Beginning with 2014’s terror double-whammy of “The Babadook” and “It Follows", the big-screen horror genre has been undergoing a thrilling transformation. The trend continued with 2015’s “The Witch” and 2018’s “Annihilation”. With the arrival of “Hereditary” (A24), it would appear that this new breed of horror is here to stay. Sure, there will always be more traditional scary movies such as 2017’s “It”, but this exciting new take on a classic variety of cinema is a welcome addition to the oeuvre.
The full-length feature debut by writer/director Ari Aster, Hereditaryopens with the obituary for miniature artist Annie’s (Toni Collette) mother Leigh. To say that Annie and her mother had a complicated relationship is an understatement. Describing her mother as secretive in her eulogy, Annie is unsure of how to confront her grief. Attending a bereavement group, she begins the process, while also exposing deep and private wounds, including that Leigh insisted on nursing Annie’s daughter Charlie (Broadway actress Milly Shapiro) when she was an infant.
Perhaps because of this unusual bond with her grandmother, adolescent Charlie takes the loss especially hard. Charlie is already known for her peculiar behavior (like her mother, she is a visual artist, making dolls from odd, spare parts and drawing in her sketchbook) and suffers from a series of health issues, exacerbated by her diet of candy and sweets. Peter (Alex Wolff), Charlie’s older brother, appears less affected by the death, but that could be because he numbs his pain with pot.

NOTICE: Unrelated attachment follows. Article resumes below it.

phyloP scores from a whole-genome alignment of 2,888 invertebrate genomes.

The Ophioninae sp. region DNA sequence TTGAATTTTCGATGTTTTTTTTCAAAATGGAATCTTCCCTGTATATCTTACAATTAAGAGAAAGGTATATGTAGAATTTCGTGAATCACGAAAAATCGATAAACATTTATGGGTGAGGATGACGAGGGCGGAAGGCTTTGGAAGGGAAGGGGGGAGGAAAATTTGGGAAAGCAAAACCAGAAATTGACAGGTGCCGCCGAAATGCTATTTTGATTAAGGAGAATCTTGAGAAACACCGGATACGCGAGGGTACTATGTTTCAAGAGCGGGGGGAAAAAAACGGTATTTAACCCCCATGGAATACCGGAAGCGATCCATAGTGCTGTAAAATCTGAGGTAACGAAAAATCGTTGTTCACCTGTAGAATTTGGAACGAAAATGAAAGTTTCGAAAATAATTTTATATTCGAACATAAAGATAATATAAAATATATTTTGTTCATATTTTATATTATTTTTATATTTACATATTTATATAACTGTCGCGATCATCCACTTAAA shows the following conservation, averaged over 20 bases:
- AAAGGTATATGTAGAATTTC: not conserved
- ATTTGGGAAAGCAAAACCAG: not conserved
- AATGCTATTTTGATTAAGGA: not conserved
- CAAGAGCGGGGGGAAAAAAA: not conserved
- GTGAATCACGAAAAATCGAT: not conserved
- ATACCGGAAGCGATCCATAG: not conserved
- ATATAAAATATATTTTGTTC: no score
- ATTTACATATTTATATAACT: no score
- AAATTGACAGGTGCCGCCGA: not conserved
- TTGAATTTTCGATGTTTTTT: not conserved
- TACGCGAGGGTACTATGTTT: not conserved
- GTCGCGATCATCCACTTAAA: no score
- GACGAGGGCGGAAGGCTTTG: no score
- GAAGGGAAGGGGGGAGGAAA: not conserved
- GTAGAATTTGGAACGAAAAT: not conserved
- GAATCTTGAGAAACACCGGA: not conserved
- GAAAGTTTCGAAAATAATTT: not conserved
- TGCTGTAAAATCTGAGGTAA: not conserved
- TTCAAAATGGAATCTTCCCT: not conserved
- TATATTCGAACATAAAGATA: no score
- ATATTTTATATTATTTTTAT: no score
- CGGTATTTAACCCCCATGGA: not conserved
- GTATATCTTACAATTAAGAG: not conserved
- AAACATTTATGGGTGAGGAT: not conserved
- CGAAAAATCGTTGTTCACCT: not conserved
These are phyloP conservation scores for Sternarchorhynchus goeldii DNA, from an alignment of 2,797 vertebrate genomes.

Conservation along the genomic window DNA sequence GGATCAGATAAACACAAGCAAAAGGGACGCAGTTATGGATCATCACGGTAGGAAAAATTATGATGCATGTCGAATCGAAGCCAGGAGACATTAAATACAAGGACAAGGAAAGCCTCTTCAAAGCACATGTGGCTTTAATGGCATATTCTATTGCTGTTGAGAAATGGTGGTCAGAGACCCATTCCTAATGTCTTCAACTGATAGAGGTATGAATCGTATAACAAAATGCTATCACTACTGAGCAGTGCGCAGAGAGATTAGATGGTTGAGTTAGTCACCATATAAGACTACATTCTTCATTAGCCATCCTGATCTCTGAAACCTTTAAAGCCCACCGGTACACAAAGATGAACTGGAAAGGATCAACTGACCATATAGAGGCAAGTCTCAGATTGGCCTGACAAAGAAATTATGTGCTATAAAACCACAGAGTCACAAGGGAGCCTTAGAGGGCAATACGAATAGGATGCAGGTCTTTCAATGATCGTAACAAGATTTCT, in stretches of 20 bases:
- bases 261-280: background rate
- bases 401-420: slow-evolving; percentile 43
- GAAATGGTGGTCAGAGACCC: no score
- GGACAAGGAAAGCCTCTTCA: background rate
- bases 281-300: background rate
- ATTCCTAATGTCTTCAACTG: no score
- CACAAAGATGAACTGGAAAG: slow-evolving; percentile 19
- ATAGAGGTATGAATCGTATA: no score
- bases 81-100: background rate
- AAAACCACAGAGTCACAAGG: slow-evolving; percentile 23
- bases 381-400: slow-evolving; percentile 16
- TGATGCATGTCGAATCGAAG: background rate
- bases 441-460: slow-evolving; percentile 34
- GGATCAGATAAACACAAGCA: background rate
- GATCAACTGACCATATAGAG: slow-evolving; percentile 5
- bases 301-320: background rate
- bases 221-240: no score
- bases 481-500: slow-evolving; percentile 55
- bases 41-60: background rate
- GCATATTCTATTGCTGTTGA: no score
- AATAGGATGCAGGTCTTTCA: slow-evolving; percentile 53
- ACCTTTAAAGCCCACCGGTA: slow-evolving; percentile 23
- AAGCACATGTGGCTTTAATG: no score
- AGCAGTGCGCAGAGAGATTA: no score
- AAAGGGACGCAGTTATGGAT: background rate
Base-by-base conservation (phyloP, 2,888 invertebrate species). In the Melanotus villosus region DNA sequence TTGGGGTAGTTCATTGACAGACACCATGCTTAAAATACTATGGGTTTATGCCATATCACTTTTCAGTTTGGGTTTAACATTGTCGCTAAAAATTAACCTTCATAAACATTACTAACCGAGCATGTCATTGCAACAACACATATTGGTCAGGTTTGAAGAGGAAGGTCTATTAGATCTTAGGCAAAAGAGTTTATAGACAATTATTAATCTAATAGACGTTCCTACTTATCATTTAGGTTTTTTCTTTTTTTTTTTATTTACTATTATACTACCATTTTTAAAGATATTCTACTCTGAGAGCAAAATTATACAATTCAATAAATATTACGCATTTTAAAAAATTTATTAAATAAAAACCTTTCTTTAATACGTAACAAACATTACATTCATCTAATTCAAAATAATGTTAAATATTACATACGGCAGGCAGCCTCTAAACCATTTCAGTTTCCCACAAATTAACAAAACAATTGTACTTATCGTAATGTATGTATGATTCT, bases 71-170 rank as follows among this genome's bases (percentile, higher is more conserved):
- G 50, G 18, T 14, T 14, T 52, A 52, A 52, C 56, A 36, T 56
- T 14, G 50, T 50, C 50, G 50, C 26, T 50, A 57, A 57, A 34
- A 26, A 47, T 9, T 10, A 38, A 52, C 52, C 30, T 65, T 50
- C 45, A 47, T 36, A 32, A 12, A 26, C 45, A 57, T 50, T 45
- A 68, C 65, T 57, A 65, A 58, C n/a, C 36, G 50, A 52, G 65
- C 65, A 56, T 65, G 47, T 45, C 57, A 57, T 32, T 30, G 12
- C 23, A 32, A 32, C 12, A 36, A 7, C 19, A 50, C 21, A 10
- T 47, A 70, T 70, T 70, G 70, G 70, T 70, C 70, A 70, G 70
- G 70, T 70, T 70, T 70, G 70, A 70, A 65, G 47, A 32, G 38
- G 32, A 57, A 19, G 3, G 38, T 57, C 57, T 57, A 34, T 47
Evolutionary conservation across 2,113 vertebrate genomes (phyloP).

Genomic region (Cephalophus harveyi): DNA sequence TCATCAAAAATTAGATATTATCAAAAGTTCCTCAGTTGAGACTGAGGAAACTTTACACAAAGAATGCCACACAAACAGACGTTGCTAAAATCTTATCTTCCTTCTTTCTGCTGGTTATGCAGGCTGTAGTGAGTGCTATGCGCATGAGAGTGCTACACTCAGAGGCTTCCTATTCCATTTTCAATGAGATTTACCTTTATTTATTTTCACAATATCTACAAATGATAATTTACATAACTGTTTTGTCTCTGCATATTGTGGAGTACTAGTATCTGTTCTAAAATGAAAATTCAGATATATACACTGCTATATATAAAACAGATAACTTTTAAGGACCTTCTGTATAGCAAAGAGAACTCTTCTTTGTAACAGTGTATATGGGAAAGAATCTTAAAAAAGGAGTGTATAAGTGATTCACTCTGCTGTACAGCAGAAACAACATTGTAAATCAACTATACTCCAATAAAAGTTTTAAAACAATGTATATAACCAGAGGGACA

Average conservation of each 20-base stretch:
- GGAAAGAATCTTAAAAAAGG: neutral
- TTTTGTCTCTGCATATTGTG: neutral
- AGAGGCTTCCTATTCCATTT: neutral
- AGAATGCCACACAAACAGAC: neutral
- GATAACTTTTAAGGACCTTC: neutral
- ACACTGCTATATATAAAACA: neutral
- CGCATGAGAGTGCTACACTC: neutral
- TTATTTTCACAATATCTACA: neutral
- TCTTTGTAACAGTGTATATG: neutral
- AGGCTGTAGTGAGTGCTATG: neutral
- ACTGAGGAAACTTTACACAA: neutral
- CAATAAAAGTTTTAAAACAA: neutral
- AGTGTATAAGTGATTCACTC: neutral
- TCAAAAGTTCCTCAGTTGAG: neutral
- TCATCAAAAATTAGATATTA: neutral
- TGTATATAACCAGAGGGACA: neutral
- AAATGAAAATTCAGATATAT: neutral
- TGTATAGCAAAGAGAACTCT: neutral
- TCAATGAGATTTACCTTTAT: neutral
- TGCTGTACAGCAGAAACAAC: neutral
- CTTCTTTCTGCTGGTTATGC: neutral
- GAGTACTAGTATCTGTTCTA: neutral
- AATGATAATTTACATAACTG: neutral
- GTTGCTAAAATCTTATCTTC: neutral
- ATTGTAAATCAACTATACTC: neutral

Annie’s husband Steve (Gabriel Byrne) keeps a watchful eye on her and his children because, as we learn, his wife has a history of mental illness. Therefore, we might initially think that the heredity to which the title makes reference could have something to do with mental instability. Something that Annie may have run in her family, considering that her father and brother both killed themselves. Annie’s own struggles with being maternal (echoes of Jason Reitman’s “Tully”) also come into play.
But there’s far more to “Hereditary” than meets the eye. Following a party, to which Annie insists Peter bring his sister, Charlie has an allergic reaction to a piece of cake and, in his hurry to get her help, Peter ends up doing something far worse. An encounter with Joan (Ann Dowd), a woman in the grief support group, leads Annie down an unexpectedly dark and horrific path. Even with all of the flaming red herrings, you still might not see the end, with its echoes of “Rosemary’s Baby” coming.
“Hereditary” is the kind of movie that might actually make you grateful for your own family, warts and all. Rating: B+